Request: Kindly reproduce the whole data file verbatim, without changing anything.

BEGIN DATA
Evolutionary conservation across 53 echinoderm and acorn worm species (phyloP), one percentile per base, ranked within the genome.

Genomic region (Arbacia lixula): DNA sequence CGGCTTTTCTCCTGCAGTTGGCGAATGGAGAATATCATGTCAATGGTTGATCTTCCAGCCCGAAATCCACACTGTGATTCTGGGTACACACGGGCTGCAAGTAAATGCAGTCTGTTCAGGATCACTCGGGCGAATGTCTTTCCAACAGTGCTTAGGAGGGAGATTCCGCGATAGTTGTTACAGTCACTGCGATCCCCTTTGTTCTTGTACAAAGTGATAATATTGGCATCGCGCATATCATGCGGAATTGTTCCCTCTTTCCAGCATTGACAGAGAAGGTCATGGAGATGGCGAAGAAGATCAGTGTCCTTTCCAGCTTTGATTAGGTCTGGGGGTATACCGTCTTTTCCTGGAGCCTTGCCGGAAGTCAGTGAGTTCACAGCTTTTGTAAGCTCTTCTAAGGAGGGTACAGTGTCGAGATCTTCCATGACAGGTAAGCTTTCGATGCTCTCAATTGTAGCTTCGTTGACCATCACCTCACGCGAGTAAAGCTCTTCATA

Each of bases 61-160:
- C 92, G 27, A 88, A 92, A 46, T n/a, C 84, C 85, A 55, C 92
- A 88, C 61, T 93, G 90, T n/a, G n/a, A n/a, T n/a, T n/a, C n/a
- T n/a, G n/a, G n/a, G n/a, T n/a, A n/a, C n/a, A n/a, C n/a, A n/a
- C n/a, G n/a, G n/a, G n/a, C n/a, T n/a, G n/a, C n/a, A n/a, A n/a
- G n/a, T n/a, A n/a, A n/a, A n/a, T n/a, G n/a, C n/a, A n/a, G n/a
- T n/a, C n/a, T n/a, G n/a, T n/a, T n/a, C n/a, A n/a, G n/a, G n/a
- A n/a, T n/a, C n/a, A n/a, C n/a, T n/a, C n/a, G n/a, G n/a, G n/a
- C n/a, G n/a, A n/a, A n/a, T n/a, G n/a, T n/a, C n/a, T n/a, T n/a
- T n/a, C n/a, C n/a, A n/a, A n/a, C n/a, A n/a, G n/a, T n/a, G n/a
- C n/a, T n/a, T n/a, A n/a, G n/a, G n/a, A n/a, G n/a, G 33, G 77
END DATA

Evolutionary conservation across 53 echinoderm and acorn worm species (phyloP), one percentile per base, ranked within the genome.

Genomic region (Arbacia lixula): DNA sequence CGGCTTTTCTCCTGCAGTTGGCGAATGGAGAATATCATGTCAATGGTTGATCTTCCAGCCCGAAATCCACACTGTGATTCTGGGTACACACGGGCTGCAAGTAAATGCAGTCTGTTCAGGATCACTCGGGCGAATGTCTTTCCAACAGTGCTTAGGAGGGAGATTCCGCGATAGTTGTTACAGTCACTGCGATCCCCTTTGTTCTTGTACAAAGTGATAATATTGGCATCGCGCATATCATGCGGAATTGTTCCCTCTTTCCAGCATTGACAGAGAAGGTCATGGAGATGGCGAAGAAGATCAGTGTCCTTTCCAGCTTTGATTAGGTCTGGGGGTATACCGTCTTTTCCTGGAGCCTTGCCGGAAGTCAGTGAGTTCACAGCTTTTGTAAGCTCTTCTAAGGAGGGTACAGTGTCGAGATCTTCCATGACAGGTAAGCTTTCGATGCTCTCAATTGTAGCTTCGTTGACCATCACCTCACGCGAGTAAAGCTCTTCATA

Each of bases 61-160:
- C 92, G 27, A 88, A 92, A 46, T n/a, C 84, C 85, A 55, C 92
- A 88, C 61, T 93, G 90, T n/a, G n/a, A n/a, T n/a, T n/a, C n/a
- T n/a, G n/a, G n/a, G n/a, T n/a, A n/a, C n/a, A n/a, C n/a, A n/a
- C n/a, G n/a, G n/a, G n/a, C n/a, T n/a, G n/a, C n/a, A n/a, A n/a
- G n/a, T n/a, A n/a, A n/a, A n/a, T n/a, G n/a, C n/a, A n/a, G n/a
- T n/a, C n/a, T n/a, G n/a, T n/a, T n/a, C n/a, A n/a, G n/a, G n/a
- A n/a, T n/a, C n/a, A n/a, C n/a, T n/a, C n/a, G n/a, G n/a, G n/a
- C n/a, G n/a, A n/a, A n/a, T n/a, G n/a, T n/a, C n/a, T n/a, T n/a
- T n/a, C n/a, C n/a, A n/a, A n/a, C n/a, A n/a, G n/a, T n/a, G n/a
- C n/a, T n/a, T n/a, A n/a, G n/a, G n/a, A n/a, G n/a, G 33, G 77